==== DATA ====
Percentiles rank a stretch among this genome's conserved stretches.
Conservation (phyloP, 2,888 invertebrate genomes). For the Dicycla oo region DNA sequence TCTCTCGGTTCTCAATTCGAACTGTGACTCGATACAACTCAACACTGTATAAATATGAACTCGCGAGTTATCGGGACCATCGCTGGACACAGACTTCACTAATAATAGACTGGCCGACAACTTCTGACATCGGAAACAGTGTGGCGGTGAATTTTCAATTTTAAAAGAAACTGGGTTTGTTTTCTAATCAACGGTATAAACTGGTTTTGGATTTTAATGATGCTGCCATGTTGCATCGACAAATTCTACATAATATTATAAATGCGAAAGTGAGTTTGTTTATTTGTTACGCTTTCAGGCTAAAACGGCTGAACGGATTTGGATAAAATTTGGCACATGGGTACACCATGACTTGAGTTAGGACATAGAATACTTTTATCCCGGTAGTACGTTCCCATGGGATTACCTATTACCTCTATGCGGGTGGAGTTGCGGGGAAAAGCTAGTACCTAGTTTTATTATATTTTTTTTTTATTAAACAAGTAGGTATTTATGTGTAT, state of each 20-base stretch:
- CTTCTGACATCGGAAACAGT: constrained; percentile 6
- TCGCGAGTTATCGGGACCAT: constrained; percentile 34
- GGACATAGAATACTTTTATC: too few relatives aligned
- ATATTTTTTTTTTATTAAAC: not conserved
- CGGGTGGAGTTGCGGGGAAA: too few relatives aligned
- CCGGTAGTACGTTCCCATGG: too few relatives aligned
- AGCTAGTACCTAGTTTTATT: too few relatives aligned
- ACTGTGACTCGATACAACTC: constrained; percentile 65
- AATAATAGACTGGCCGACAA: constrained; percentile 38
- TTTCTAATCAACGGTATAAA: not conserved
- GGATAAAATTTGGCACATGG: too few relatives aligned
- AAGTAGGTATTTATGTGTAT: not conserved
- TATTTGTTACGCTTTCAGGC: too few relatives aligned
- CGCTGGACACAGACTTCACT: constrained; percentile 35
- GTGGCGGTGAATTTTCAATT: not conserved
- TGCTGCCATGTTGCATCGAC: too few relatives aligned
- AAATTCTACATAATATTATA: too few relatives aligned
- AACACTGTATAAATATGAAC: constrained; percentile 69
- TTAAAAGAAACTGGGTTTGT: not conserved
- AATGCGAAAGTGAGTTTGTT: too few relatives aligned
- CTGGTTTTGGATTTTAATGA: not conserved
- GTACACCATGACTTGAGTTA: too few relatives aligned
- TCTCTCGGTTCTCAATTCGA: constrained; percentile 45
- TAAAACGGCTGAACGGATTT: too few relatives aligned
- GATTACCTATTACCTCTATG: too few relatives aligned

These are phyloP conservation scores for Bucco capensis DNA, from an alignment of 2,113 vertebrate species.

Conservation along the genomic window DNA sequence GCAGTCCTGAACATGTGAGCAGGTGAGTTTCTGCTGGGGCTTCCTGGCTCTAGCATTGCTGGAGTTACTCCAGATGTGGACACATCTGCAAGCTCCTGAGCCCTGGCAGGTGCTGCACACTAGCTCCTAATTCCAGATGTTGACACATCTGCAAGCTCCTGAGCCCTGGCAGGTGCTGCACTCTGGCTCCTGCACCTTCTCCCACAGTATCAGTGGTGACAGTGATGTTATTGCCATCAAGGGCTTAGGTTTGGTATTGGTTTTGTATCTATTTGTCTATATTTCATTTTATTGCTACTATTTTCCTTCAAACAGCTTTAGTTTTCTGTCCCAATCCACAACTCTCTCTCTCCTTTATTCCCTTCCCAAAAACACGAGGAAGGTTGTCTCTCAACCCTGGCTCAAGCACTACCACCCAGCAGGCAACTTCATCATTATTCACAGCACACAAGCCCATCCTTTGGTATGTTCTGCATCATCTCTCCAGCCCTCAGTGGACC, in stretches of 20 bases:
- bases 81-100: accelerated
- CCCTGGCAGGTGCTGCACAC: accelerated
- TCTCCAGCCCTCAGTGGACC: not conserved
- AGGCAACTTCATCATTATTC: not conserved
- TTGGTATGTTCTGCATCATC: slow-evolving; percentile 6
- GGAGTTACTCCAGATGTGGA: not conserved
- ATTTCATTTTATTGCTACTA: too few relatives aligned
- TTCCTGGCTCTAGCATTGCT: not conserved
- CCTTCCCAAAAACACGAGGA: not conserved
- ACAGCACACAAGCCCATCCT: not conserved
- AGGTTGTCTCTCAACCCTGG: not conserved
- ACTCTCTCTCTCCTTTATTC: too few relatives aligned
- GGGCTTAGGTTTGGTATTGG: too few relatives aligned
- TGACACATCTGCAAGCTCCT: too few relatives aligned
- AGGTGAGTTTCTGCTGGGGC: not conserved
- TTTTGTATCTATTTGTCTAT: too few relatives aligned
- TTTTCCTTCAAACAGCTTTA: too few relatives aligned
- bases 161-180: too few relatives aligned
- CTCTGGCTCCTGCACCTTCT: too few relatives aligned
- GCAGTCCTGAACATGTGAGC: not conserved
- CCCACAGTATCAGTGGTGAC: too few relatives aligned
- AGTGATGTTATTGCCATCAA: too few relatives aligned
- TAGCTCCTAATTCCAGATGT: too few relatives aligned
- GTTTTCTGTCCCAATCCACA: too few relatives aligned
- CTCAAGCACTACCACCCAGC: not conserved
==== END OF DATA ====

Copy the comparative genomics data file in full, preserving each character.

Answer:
Percentiles rank a stretch among this genome's conserved stretches.
Conservation (phyloP, 2,888 invertebrate genomes). For the Dicycla oo region DNA sequence TCTCTCGGTTCTCAATTCGAACTGTGACTCGATACAACTCAACACTGTATAAATATGAACTCGCGAGTTATCGGGACCATCGCTGGACACAGACTTCACTAATAATAGACTGGCCGACAACTTCTGACATCGGAAACAGTGTGGCGGTGAATTTTCAATTTTAAAAGAAACTGGGTTTGTTTTCTAATCAACGGTATAAACTGGTTTTGGATTTTAATGATGCTGCCATGTTGCATCGACAAATTCTACATAATATTATAAATGCGAAAGTGAGTTTGTTTATTTGTTACGCTTTCAGGCTAAAACGGCTGAACGGATTTGGATAAAATTTGGCACATGGGTACACCATGACTTGAGTTAGGACATAGAATACTTTTATCCCGGTAGTACGTTCCCATGGGATTACCTATTACCTCTATGCGGGTGGAGTTGCGGGGAAAAGCTAGTACCTAGTTTTATTATATTTTTTTTTTATTAAACAAGTAGGTATTTATGTGTAT, state of each 20-base stretch:
- CTTCTGACATCGGAAACAGT: constrained; percentile 6
- TCGCGAGTTATCGGGACCAT: constrained; percentile 34
- GGACATAGAATACTTTTATC: too few relatives aligned
- ATATTTTTTTTTTATTAAAC: not conserved
- CGGGTGGAGTTGCGGGGAAA: too few relatives aligned
- CCGGTAGTACGTTCCCATGG: too few relatives aligned
- AGCTAGTACCTAGTTTTATT: too few relatives aligned
- ACTGTGACTCGATACAACTC: constrained; percentile 65
- AATAATAGACTGGCCGACAA: constrained; percentile 38
- TTTCTAATCAACGGTATAAA: not conserved
- GGATAAAATTTGGCACATGG: too few relatives aligned
- AAGTAGGTATTTATGTGTAT: not conserved
- TATTTGTTACGCTTTCAGGC: too few relatives aligned
- CGCTGGACACAGACTTCACT: constrained; percentile 35
- GTGGCGGTGAATTTTCAATT: not conserved
- TGCTGCCATGTTGCATCGAC: too few relatives aligned
- AAATTCTACATAATATTATA: too few relatives aligned
- AACACTGTATAAATATGAAC: constrained; percentile 69
- TTAAAAGAAACTGGGTTTGT: not conserved
- AATGCGAAAGTGAGTTTGTT: too few relatives aligned
- CTGGTTTTGGATTTTAATGA: not conserved
- GTACACCATGACTTGAGTTA: too few relatives aligned
- TCTCTCGGTTCTCAATTCGA: constrained; percentile 45
- TAAAACGGCTGAACGGATTT: too few relatives aligned
- GATTACCTATTACCTCTATG: too few relatives aligned

These are phyloP conservation scores for Bucco capensis DNA, from an alignment of 2,113 vertebrate species.

Conservation along the genomic window DNA sequence GCAGTCCTGAACATGTGAGCAGGTGAGTTTCTGCTGGGGCTTCCTGGCTCTAGCATTGCTGGAGTTACTCCAGATGTGGACACATCTGCAAGCTCCTGAGCCCTGGCAGGTGCTGCACACTAGCTCCTAATTCCAGATGTTGACACATCTGCAAGCTCCTGAGCCCTGGCAGGTGCTGCACTCTGGCTCCTGCACCTTCTCCCACAGTATCAGTGGTGACAGTGATGTTATTGCCATCAAGGGCTTAGGTTTGGTATTGGTTTTGTATCTATTTGTCTATATTTCATTTTATTGCTACTATTTTCCTTCAAACAGCTTTAGTTTTCTGTCCCAATCCACAACTCTCTCTCTCCTTTATTCCCTTCCCAAAAACACGAGGAAGGTTGTCTCTCAACCCTGGCTCAAGCACTACCACCCAGCAGGCAACTTCATCATTATTCACAGCACACAAGCCCATCCTTTGGTATGTTCTGCATCATCTCTCCAGCCCTCAGTGGACC, in stretches of 20 bases:
- bases 81-100: accelerated
- CCCTGGCAGGTGCTGCACAC: accelerated
- TCTCCAGCCCTCAGTGGACC: not conserved
- AGGCAACTTCATCATTATTC: not conserved
- TTGGTATGTTCTGCATCATC: slow-evolving; percentile 6
- GGAGTTACTCCAGATGTGGA: not conserved
- ATTTCATTTTATTGCTACTA: too few relatives aligned
- TTCCTGGCTCTAGCATTGCT: not conserved
- CCTTCCCAAAAACACGAGGA: not conserved
- ACAGCACACAAGCCCATCCT: not conserved
- AGGTTGTCTCTCAACCCTGG: not conserved
- ACTCTCTCTCTCCTTTATTC: too few relatives aligned
- GGGCTTAGGTTTGGTATTGG: too few relatives aligned
- TGACACATCTGCAAGCTCCT: too few relatives aligned
- AGGTGAGTTTCTGCTGGGGC: not conserved
- TTTTGTATCTATTTGTCTAT: too few relatives aligned
- TTTTCCTTCAAACAGCTTTA: too few relatives aligned
- bases 161-180: too few relatives aligned
- CTCTGGCTCCTGCACCTTCT: too few relatives aligned
- GCAGTCCTGAACATGTGAGC: not conserved
- CCCACAGTATCAGTGGTGAC: too few relatives aligned
- AGTGATGTTATTGCCATCAA: too few relatives aligned
- TAGCTCCTAATTCCAGATGT: too few relatives aligned
- GTTTTCTGTCCCAATCCACA: too few relatives aligned
- CTCAAGCACTACCACCCAGC: not conserved